Systems at Work: Skull Cancel

Photo: National Postal Museum
December 14, 2011
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Photo: National Postal Museum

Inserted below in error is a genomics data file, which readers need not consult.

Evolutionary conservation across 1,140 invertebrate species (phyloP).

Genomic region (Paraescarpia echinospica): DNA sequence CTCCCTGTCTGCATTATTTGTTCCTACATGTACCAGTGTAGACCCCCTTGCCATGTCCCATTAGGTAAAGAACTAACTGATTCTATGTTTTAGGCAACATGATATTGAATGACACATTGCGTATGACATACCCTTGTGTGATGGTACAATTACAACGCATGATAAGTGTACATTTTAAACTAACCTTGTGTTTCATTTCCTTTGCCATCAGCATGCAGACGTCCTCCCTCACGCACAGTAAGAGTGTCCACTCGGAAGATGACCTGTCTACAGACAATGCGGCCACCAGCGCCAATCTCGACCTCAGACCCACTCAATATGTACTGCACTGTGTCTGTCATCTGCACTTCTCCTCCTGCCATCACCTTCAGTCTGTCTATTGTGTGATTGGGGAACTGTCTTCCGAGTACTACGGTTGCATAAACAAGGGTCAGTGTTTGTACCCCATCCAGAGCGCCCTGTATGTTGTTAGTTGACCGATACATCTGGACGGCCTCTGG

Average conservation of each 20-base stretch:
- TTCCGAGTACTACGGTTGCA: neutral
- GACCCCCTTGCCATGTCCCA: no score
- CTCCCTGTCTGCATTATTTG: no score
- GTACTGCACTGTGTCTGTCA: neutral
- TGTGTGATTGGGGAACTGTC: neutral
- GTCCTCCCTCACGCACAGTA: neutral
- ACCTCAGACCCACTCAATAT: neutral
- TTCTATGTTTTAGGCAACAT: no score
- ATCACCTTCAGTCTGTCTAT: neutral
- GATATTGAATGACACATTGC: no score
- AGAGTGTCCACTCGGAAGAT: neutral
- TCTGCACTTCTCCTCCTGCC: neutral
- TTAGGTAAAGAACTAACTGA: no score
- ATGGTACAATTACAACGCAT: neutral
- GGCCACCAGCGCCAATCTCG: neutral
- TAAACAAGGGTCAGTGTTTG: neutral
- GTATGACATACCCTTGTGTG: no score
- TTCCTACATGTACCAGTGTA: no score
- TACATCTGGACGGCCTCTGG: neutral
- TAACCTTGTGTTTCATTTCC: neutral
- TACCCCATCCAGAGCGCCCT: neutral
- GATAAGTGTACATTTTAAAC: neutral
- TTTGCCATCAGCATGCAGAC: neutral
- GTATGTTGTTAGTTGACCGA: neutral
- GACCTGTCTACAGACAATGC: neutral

While small post offices were issued circular date stamps postmasters usually also needed separate stamp canceling devices. Canceling handstamps were used in order to ensure stamps were used only once. Such canceling devices were sometimes made by hand. One example of the creativity of postal employees of the time is this hand-made skull and cross-bones handstamp. This handstamp, known as a “fancy cancel,” was shaped from lead. As such imprints wore down with use; postmasters and clerks drew out their knives and created new designs. Fancy cancels began disappearing from use after 1904. That was the year the Post Office Department ordered postmasters to stop using “unauthorized postmarking stamps” as part of a standardization and modernization program.